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Hamilton County's COVID Cases Still Going In The Wrong Direction


The number of positive COVID-19 cases continues to climb in Hamilton County, and the number of people hospitalized because of the virus in the region is also increasing. It comes as the county could move to "purple" on the state's coronavirus advisory map when it's released Thursday. That's the highest level.

"The red tide of the virus continues to spread to every corner of Hamilton County," said County Commission President Denise Driehaus. "Not since the spring have we seen numbers like we are now experiencing. What's more, unless we dramatically change our behavior, those numbers are likely to increase."

County Health Commissioner Greg Kesterman said during a press briefing Wednesday the county is averaging about 210 new cases per day. A month ago, that number was below 100.

"For the last two weeks in a row, we've seen some of our worst days of COVID cases," Kesterman said. "This past weekend we had 335 cases on Saturday and Sunday, which is definitely our worst weekend on record. A lot of activity for our contact tracers."

Kesterman said in the last 21 days there have been 3,896 news cases, 94 hospitalizations and five deaths.

There have been case increases in all age groups in the last week.  The highest increase was in the 18-29 age group, and there were 200 new cases in 70-90 age group.

Last week, the county was added to a watch list and close to becoming "purple" on the state's map by meeting six of the seven indicators.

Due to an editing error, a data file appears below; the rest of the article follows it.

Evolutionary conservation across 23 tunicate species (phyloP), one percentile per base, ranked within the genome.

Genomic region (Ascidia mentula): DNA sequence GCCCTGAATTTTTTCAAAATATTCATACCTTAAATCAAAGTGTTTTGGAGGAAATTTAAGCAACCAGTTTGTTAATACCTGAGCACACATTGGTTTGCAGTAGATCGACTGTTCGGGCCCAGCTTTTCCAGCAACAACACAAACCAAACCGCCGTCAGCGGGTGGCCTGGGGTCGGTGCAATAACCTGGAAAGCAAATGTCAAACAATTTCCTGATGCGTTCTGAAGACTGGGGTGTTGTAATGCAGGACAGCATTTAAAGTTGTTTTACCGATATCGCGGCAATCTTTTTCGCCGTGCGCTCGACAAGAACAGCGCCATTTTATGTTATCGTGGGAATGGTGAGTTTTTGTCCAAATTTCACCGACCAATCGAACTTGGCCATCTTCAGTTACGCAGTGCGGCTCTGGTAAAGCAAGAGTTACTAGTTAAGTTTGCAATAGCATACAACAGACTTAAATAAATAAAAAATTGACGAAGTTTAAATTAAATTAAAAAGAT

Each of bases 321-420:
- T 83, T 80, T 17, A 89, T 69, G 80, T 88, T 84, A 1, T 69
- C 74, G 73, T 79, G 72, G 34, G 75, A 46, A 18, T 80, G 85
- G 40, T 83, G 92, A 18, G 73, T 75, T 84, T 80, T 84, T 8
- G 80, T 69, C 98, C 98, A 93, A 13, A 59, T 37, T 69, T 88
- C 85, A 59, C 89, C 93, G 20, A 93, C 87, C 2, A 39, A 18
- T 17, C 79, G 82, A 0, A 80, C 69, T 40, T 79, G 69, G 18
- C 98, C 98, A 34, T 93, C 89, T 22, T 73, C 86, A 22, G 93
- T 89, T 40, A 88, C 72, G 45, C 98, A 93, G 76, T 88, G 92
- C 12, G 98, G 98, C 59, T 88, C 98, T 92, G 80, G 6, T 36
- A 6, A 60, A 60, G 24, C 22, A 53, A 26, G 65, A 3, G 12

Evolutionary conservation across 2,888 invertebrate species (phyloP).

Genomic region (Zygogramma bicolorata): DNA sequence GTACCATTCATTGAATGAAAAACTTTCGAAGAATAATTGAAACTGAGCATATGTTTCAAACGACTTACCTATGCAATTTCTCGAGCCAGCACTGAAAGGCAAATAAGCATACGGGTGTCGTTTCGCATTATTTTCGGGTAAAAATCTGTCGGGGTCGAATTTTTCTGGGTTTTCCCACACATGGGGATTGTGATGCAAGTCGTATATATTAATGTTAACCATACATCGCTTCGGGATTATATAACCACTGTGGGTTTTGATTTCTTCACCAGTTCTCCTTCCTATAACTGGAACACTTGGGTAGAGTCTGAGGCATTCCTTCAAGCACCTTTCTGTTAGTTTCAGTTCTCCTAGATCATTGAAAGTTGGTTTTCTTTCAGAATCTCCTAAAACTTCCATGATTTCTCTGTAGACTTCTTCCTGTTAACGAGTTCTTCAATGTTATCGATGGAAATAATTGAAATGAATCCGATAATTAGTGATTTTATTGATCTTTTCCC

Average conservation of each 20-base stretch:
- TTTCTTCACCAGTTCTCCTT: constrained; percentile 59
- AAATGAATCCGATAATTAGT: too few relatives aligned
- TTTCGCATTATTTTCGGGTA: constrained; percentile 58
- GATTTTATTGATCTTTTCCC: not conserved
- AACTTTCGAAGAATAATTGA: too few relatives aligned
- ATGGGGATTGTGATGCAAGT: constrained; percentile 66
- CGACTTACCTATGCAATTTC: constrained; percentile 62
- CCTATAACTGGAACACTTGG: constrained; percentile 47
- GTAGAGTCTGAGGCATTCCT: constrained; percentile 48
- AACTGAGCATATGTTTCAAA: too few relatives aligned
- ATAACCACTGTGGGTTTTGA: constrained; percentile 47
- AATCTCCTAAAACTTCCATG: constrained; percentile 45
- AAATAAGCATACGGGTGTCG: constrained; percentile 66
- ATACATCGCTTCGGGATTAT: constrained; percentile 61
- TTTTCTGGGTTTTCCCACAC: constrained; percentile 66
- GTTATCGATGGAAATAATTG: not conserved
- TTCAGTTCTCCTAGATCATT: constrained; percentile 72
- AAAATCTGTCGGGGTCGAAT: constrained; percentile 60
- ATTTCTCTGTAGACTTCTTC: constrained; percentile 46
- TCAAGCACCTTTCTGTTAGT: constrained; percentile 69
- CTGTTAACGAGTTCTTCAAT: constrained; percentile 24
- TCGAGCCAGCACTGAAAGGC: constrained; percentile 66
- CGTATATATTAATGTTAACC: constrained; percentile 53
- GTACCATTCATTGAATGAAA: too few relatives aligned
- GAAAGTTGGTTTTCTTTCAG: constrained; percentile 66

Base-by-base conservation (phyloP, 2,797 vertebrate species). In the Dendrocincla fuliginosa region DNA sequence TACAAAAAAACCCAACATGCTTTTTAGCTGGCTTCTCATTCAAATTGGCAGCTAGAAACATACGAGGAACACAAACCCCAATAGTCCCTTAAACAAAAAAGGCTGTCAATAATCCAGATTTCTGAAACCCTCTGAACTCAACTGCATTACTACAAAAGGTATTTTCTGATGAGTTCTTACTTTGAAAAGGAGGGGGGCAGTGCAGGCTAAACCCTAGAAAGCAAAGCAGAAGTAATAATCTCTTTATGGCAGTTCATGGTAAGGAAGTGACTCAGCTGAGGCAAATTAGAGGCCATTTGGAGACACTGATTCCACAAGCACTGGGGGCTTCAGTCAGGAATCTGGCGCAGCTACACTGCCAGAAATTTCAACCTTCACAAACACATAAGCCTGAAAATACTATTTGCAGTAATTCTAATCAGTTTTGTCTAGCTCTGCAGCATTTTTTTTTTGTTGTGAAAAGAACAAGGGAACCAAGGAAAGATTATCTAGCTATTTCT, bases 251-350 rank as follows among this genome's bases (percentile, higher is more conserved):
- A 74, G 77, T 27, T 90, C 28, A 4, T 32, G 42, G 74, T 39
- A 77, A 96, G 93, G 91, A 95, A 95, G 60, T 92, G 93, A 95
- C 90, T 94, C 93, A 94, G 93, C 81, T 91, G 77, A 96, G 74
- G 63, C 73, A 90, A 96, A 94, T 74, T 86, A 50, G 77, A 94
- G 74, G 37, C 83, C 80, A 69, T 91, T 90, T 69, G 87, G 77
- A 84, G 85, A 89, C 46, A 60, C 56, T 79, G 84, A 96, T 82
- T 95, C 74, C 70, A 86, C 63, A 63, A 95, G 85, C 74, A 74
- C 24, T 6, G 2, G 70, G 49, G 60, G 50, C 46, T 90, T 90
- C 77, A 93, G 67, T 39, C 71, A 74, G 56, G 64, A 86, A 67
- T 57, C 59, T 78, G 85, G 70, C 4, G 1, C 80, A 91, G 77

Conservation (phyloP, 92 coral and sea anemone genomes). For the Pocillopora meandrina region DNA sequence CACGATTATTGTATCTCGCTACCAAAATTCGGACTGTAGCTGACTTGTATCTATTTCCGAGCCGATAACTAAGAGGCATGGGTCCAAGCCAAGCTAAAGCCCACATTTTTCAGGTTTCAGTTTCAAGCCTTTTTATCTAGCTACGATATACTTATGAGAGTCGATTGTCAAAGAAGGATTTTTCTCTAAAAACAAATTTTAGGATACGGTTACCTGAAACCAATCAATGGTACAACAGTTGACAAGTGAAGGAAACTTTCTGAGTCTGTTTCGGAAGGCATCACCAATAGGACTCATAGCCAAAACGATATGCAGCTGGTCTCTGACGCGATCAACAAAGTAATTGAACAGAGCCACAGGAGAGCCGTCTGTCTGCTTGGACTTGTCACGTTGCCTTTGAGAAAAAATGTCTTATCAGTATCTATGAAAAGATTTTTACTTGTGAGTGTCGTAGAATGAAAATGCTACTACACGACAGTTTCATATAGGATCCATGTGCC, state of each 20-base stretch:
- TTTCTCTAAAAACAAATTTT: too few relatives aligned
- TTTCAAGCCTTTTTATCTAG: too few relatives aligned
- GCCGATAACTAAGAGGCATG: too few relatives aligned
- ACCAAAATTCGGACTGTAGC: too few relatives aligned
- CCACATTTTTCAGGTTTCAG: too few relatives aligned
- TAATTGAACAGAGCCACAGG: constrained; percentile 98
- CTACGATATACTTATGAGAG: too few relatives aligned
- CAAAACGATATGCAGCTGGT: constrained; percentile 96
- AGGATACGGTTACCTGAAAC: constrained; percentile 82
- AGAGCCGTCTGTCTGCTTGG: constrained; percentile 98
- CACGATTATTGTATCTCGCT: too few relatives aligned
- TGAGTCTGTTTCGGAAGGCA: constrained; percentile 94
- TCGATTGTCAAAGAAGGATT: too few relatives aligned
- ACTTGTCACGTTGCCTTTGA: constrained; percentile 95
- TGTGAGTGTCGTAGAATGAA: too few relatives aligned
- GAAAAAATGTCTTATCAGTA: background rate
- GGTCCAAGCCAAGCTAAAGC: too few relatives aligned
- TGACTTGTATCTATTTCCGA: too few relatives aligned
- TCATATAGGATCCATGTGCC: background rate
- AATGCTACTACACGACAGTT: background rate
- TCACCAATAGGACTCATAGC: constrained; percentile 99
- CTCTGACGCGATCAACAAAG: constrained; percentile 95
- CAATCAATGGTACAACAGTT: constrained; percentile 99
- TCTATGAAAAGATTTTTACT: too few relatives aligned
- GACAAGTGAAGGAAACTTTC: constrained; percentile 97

"While several indicators continue to have some improvement, we are still very close to going purple," Kesterman said. "It's my hope that we've made enough improvement that tomorrow (Thursday) we won't be. But the truth is, it doesn't change anything. We have so much spread right now, we have to work together."

Ohio Gov. Mike DeWine held a conference call Wednesday morning with some elected officials, business leaders and health professionals in the county. 

"Some of the things we talked about on the call were the reasons for the spread, and how we can talk differently, or talk to different groups, to try to tamp down the spread," Driehaus said.

Driehaus said the governor and local leaders are working to make sure the county doesn't have to take drastic measures due to the increase of COVID-19. She said the governor has the authority to make decisions if the county goes "purple." So far, there's no outline of what could happen or could be impacted, because Driehaus believes the governor is hopeful that messaging to the community will get people to change their behavior.

WVXU asked Driehaus if that messaging would be stronger if residents knew specifically what could happen if the county becomes "purple," such as possibly closing schools and businesses.

"So that's not up to me," Driehaus said. "I have no authority over what the governor might do obviously. And it will be up to him to decide when, if, he changes what that designation means."

Right now, the state's website indicates "purple" means "severe exposure and spread, only leave home for supplies and services."

Health officials said they are seeing a lot of COVID spread in small gatherings of families and friends. 

They suggest people are letting their guards down and opening their "bubbles" to people who they had been isolating from earlier in the pandemic. Officials suggest wearing masks for small events, even in your own home, if it involves people you are not around or living with on a daily basis.

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Jay Hanselman brings more than 10 years experience as a news anchor and reporter to 91.7 WVXU. He came to WVXU from WNKU, where he hosted the local broadcast of All Things Considered. Hanselman has been recognized for his reporting by the Kentucky AP Broadcasters Association, the Ohio Society of Professional Journalists, and the Ohio AP Broadcasters.